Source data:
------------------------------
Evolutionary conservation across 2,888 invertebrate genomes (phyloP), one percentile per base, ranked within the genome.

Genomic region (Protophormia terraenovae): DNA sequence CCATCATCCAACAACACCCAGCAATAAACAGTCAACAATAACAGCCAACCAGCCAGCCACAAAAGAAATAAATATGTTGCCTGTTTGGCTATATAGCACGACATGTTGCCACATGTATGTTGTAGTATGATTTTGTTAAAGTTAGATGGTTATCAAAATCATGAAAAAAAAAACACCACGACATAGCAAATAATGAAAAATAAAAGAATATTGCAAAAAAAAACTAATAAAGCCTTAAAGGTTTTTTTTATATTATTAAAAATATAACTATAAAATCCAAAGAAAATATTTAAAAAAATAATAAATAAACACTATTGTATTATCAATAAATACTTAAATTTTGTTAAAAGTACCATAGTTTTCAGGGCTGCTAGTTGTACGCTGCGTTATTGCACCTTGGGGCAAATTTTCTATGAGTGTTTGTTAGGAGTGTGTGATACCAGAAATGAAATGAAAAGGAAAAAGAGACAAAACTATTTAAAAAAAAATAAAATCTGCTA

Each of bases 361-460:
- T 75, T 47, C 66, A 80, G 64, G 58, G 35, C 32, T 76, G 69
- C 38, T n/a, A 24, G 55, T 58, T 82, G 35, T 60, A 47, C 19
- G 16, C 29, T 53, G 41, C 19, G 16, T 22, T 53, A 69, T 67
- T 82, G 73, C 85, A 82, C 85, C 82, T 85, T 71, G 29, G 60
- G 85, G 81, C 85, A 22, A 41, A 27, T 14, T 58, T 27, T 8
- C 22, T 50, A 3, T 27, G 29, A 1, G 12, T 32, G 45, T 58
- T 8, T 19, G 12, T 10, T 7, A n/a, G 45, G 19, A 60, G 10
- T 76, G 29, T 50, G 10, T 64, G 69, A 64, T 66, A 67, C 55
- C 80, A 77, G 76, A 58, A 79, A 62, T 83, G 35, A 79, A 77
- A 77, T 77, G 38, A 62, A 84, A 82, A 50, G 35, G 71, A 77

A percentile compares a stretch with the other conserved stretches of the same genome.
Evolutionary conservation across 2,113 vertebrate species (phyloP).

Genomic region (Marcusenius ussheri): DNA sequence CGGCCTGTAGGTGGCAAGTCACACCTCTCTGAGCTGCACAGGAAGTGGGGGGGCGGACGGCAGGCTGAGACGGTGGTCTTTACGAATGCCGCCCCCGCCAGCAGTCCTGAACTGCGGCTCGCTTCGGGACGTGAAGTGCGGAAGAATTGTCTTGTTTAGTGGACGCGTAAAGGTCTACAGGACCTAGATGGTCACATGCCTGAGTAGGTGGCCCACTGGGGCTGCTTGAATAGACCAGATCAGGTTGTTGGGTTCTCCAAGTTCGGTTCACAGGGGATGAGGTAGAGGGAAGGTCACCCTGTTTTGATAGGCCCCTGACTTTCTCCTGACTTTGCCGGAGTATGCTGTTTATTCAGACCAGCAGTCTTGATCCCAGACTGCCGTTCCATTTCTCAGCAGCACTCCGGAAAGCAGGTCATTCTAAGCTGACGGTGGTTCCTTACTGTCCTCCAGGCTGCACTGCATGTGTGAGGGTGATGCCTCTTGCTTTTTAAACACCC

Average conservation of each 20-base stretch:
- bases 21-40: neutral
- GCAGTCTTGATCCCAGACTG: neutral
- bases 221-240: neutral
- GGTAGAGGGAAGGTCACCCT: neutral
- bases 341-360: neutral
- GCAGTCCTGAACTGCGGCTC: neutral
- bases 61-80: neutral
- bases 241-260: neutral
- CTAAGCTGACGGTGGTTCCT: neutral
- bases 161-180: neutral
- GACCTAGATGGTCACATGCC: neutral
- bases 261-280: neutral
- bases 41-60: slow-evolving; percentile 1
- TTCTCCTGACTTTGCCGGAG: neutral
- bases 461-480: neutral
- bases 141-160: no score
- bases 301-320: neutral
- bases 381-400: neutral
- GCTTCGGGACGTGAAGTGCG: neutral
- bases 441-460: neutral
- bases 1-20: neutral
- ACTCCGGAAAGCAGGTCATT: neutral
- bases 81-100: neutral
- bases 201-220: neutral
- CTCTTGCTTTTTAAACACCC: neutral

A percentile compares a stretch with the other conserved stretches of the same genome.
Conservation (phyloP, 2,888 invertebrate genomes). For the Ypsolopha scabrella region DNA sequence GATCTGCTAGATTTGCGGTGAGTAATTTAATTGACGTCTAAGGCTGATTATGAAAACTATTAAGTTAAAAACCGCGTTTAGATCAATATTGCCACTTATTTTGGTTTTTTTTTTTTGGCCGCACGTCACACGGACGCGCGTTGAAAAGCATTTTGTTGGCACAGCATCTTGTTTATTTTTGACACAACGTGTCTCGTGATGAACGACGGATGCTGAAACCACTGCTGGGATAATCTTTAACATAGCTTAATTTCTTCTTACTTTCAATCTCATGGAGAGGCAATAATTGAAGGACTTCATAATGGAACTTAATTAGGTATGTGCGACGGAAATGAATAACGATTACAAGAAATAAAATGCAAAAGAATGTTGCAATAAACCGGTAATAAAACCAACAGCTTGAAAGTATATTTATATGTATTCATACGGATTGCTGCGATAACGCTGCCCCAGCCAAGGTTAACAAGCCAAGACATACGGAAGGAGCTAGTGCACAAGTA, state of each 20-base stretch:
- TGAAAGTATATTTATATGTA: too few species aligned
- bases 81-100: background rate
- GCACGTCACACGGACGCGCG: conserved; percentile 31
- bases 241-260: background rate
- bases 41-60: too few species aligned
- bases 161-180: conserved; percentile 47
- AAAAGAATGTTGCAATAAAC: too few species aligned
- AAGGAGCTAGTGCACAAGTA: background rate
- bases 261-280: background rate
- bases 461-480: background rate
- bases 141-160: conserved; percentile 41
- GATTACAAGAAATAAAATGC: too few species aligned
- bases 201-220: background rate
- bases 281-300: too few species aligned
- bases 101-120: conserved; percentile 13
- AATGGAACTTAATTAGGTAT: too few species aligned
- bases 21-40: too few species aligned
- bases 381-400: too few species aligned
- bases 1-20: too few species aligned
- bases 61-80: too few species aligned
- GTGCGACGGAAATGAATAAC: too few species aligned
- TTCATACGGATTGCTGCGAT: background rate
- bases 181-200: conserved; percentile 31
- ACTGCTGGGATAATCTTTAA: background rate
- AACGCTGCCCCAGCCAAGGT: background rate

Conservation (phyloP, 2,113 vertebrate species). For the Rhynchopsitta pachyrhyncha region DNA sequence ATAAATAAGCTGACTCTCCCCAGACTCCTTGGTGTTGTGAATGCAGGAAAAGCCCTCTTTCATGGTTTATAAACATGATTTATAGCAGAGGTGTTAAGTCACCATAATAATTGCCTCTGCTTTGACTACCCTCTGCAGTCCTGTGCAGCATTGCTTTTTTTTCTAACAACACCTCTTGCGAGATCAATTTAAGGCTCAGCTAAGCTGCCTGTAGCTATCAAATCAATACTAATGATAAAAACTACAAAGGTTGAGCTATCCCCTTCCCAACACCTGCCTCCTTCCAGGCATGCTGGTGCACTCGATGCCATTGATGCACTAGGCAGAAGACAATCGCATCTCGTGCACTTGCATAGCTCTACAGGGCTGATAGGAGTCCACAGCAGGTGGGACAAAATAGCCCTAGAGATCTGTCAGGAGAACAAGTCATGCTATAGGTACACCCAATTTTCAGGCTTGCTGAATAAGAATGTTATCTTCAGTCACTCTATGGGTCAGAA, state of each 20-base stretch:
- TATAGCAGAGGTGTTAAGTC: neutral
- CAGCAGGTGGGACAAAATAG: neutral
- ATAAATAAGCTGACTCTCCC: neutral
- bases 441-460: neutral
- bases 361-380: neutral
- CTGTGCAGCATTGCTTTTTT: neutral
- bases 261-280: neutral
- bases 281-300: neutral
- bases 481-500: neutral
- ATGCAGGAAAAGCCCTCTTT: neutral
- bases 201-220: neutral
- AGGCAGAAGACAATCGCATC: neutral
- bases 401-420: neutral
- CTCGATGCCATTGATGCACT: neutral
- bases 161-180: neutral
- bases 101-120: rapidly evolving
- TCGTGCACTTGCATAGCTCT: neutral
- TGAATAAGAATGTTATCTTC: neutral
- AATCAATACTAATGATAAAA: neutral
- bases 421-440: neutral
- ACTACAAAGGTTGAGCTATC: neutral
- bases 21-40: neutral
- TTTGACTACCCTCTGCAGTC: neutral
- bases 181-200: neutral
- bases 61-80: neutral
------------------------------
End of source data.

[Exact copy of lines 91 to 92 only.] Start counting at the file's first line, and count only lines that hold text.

- ACTACAAAGGTTGAGCTATC: neutral
- bases 21-40: neutral